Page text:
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Sustainability strategies succeed when managers believe in them, report finds

24 Jan 2020 By Elizabeth Howlett

Research reveals manager buy-in is essential to successful environmental policies, but sustainability goals are not always prioritised over company profit

Employers need managers to buy in to sustainability policies if they are to be successfully implemented, researchers have said.

A report by Cass Business School found that while many managers supported sustainability strategies in principle, often these became largely symbolic where they competed with other business objectives such as cost-cutting or efficiency.

It said managers needed to be supported to prioritise environmental or sustainability goals over organisational profit.



The report was the result of a three-year qualitative study of a large US tech firm’s simultaneous implementation of a sustainability strategy alongside a new business strategy.

“Sustainability has become a strategic priority for companies worldwide as consumers, shareholders and employees become more environmentally and socially aware,” said Paula Jarzabkowski, a professor of strategic management at Cass Business School and one of the co-authors of the study.

Where sustainability policies were successfully implemented, the report found they often had to take precedence over other objectives. “We found that rather than suppress the sustainability strategy, or do only the minimum, sometimes managers prioritised it over competitive actions they could have taken,” said Jarzabkowski.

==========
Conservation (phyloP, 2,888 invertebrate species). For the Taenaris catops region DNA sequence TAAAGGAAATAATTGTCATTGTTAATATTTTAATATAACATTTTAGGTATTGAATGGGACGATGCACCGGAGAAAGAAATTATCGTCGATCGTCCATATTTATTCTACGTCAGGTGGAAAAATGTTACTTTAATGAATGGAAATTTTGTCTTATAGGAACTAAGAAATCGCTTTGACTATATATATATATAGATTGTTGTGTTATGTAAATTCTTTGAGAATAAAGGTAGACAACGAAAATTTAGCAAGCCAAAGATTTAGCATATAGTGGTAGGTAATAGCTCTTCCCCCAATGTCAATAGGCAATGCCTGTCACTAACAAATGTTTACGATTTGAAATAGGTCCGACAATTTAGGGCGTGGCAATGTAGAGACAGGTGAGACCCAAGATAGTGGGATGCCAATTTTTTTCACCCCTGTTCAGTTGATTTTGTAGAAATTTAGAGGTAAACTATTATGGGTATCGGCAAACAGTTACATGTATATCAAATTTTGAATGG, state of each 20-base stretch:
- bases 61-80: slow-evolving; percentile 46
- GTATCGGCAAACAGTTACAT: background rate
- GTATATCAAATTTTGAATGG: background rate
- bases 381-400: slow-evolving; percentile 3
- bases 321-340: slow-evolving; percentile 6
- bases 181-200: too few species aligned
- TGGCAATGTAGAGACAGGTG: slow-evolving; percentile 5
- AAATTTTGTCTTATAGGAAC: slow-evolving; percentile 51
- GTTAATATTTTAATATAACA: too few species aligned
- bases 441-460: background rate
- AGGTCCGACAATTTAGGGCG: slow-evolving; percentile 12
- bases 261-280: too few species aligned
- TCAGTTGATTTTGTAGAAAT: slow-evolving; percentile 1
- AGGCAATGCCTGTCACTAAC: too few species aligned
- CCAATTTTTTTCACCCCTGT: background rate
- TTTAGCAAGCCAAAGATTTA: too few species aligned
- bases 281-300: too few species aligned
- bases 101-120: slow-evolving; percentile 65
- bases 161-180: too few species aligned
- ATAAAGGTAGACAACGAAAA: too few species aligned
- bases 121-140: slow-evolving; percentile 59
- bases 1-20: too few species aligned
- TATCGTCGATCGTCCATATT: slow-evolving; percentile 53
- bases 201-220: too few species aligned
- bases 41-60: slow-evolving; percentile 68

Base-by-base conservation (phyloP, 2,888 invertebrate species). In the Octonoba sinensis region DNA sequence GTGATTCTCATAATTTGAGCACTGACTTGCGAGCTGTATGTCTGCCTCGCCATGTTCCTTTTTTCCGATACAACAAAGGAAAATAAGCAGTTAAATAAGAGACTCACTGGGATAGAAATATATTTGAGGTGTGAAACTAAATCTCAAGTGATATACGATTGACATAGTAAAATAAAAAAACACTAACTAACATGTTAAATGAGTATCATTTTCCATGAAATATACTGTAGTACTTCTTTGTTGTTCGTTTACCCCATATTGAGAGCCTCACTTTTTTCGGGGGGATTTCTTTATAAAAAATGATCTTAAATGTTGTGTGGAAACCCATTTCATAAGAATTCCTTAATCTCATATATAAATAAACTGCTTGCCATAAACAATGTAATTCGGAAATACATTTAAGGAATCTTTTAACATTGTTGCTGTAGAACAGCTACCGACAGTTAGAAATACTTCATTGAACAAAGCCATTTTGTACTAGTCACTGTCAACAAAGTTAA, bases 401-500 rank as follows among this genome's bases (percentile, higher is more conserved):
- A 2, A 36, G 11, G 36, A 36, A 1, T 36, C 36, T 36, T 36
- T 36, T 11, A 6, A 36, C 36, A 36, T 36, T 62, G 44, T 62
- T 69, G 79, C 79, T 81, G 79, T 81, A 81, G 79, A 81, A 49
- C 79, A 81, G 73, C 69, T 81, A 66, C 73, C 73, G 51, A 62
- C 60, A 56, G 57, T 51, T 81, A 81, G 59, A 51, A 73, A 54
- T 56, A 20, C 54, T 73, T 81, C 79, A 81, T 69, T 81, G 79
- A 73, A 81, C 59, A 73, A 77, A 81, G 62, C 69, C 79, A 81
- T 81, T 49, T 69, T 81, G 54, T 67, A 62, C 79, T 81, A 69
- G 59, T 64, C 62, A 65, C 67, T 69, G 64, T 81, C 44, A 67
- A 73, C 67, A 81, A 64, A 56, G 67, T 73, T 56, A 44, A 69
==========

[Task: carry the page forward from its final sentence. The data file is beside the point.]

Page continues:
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She added: “[Managers’] belief in, and commitment to, incorporating sustainability within the business played a significant part in the success of both strategies.”

The report suggested employers needed to understand where there were tensions between sustainability and business targets, and work with managers to decide on appropriate compromises when this occurs.

Recently, a report by the UK’s governance watchdog, the Financial Conduct Authority, chastised businesses for effectively replacing workplace cultures with slogans. It said many firms were focusing on “box-ticking compliance” and were just “paying lip service” to the Corporate Governance Code – which sets out best practice on several leadership areas including company purpose and values.

Speaking at the time, Ed Houghton, senior research adviser for human capital and governance at the CIPD, said company boards trying to change culture and employee relations would “fail fast” if they did not utilise the knowledge and insight of their HR functions.

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